Refrigerated freight cars
Progress can give us good, time-saving machinery and concepts our forefathers could have never dreamed of. In the right circumstances, progress allows us to do things quicker, faster, more efficiently, and at a better price point.
But it is not necessarily more soul stirring. Diesel-electrics are great to watch hauling long trains up steep grades, but let’s face it, for most of us they pale in comparison to the 4-8-4s and articulated steam engines they so efficiently replaced.
Similar scenarios can be found almost everywhere in railroading.
Every railroad that ever hauled freshly picked fruits and vegetables in reefers had strategically placed icing docks ready to replenish the melting ice as they raced across the system. They were ultimately replaced by mechanical refrigerated freight cars – rolling refrigerators, if you will, each with a small motor on one end of the car keeping the contents cold. No more need for icing docks, ice, and the army of employees necessary to feed the cars.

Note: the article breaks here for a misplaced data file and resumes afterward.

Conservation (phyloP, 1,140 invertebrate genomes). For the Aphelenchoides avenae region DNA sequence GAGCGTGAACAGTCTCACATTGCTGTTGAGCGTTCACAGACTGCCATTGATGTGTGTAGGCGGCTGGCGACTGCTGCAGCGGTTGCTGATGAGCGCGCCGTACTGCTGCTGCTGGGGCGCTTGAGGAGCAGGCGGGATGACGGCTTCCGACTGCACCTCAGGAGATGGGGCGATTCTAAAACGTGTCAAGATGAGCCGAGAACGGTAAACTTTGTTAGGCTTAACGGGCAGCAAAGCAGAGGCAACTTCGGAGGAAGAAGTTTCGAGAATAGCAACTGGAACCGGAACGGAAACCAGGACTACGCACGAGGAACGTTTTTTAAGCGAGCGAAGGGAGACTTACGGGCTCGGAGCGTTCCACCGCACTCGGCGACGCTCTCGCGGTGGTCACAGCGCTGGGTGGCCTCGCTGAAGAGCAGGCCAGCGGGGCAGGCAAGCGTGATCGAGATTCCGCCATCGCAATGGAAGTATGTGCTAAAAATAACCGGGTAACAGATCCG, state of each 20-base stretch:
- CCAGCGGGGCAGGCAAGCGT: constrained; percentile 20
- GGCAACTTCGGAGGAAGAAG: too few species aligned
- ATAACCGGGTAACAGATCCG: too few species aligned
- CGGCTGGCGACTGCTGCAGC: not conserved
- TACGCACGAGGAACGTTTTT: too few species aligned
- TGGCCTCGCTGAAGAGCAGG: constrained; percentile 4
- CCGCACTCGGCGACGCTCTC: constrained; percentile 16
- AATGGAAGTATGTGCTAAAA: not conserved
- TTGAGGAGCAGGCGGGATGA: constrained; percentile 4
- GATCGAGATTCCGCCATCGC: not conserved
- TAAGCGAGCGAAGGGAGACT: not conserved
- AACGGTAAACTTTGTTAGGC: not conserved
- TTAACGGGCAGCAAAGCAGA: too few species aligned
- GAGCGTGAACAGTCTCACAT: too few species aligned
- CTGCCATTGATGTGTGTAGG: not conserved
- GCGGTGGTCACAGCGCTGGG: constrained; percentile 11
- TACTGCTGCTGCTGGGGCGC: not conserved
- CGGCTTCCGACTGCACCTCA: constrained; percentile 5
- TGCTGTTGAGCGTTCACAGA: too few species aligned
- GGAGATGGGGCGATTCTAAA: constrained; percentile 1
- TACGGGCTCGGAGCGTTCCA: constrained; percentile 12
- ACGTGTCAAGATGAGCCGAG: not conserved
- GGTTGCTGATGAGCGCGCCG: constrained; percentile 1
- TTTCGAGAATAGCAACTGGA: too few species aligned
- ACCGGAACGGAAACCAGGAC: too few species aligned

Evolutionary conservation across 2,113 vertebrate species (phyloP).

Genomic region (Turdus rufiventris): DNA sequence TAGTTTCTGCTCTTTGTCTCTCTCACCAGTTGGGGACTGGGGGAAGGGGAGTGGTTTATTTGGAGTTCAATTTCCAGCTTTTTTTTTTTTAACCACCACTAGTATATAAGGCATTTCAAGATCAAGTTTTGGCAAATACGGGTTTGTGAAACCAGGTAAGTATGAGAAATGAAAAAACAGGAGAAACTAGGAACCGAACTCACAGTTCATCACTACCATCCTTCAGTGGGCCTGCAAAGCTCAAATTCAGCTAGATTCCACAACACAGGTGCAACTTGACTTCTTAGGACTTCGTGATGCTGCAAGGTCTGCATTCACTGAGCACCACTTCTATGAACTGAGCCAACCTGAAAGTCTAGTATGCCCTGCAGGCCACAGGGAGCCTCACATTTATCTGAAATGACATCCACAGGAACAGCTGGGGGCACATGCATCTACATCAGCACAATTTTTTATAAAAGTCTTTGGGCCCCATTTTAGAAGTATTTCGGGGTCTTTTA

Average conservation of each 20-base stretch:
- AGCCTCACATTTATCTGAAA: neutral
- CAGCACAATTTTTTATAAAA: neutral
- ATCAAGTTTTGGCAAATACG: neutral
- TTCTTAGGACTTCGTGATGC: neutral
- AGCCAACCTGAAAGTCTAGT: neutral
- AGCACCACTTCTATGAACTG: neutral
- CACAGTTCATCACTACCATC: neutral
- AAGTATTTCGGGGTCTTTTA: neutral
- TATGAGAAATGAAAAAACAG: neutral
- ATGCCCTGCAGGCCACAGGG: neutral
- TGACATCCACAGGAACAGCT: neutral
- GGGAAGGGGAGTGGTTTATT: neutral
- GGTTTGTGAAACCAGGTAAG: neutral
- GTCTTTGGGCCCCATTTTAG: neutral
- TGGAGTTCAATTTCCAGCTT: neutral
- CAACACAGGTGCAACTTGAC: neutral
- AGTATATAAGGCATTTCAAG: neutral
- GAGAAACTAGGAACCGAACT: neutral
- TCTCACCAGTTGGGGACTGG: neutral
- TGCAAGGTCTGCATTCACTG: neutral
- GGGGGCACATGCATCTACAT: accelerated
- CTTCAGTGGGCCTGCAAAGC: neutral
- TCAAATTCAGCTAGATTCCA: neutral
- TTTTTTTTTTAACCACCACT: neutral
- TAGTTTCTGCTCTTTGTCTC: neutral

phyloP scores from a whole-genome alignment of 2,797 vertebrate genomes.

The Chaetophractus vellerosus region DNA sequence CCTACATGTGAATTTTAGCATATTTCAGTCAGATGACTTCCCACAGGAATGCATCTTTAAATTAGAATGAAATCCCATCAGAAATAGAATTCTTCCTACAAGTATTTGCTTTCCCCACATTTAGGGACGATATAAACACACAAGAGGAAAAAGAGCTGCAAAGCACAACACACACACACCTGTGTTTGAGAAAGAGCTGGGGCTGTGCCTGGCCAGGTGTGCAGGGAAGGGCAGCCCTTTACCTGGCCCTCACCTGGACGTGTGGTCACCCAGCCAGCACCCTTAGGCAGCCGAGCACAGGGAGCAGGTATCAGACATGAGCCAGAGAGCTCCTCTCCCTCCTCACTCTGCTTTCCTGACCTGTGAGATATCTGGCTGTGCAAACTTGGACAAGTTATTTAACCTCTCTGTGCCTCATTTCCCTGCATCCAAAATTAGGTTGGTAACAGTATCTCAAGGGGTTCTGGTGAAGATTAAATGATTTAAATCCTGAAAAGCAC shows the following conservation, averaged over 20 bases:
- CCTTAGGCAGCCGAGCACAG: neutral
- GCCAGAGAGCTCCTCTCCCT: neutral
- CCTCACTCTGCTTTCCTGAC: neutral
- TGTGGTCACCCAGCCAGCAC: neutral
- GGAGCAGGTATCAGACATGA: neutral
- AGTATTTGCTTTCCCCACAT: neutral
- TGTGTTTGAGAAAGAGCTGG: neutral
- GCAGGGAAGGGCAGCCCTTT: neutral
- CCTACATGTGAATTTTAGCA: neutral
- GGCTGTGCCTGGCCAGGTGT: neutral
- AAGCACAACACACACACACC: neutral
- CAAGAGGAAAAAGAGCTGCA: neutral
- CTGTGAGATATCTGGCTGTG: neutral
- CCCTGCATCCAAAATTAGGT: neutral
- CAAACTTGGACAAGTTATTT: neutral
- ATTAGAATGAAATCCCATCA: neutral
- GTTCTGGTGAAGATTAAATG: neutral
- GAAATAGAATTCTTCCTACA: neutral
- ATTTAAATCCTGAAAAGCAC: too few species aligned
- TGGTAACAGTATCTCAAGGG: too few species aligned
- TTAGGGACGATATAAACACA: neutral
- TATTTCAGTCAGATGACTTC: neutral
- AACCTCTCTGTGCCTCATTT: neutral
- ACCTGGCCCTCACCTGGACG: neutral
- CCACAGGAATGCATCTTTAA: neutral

But what happens when those newfangled inventions, such as the generators on the reefers, stop working? Then it’s back to the tried-and-true methods of old.
It was just such an event I came across on a hot day in the early 1970s in Oxnard, Calif., a city surrounded by agricultural fields and humming with refrigerated boxcars.
A load of celery, loaded and ready to head east, had a problem. The refrigeration motor broke down, and no one could fix it in the field. The answer: ice it the old-fashioned way.
A call to the local Union Ice dealer brought a prompt response. A stake truck loaded with blocks of ice, an ice crusher, a high-pressure hose, and the people armed with the technology to use it showed up trackside and saved the celery, if not the day. It was a mini version of what was once an everyday occurrence on American railroads.
Yes, progress is more efficient, but nothing is more energizing to the soul than seeing a job done the old-fashioned way.